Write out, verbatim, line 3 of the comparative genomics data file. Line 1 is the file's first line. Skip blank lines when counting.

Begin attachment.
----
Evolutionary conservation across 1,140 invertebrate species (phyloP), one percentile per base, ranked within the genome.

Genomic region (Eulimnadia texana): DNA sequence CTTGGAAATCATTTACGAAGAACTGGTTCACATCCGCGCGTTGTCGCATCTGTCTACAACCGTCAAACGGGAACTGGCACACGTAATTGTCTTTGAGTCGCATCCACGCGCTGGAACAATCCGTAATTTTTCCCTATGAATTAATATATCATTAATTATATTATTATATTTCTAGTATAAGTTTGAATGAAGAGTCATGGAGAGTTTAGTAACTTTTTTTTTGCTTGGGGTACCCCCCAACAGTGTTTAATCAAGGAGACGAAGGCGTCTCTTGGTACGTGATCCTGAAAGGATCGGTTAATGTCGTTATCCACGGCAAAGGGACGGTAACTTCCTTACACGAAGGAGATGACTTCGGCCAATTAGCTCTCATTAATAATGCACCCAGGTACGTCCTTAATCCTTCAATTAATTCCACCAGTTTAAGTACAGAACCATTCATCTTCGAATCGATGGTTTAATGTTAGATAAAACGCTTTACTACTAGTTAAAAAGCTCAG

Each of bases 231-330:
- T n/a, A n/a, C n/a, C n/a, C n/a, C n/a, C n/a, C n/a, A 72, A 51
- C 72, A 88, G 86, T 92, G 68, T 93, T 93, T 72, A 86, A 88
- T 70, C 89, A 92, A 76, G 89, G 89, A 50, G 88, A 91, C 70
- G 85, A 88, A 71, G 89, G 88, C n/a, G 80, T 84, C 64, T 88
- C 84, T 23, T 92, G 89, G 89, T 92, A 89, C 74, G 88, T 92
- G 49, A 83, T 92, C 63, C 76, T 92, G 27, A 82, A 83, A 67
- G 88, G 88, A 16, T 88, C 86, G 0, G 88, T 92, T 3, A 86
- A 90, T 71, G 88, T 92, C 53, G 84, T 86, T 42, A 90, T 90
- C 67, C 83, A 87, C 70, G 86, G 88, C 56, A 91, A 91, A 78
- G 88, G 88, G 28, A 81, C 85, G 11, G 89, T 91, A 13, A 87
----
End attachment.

Each of bases 231-330: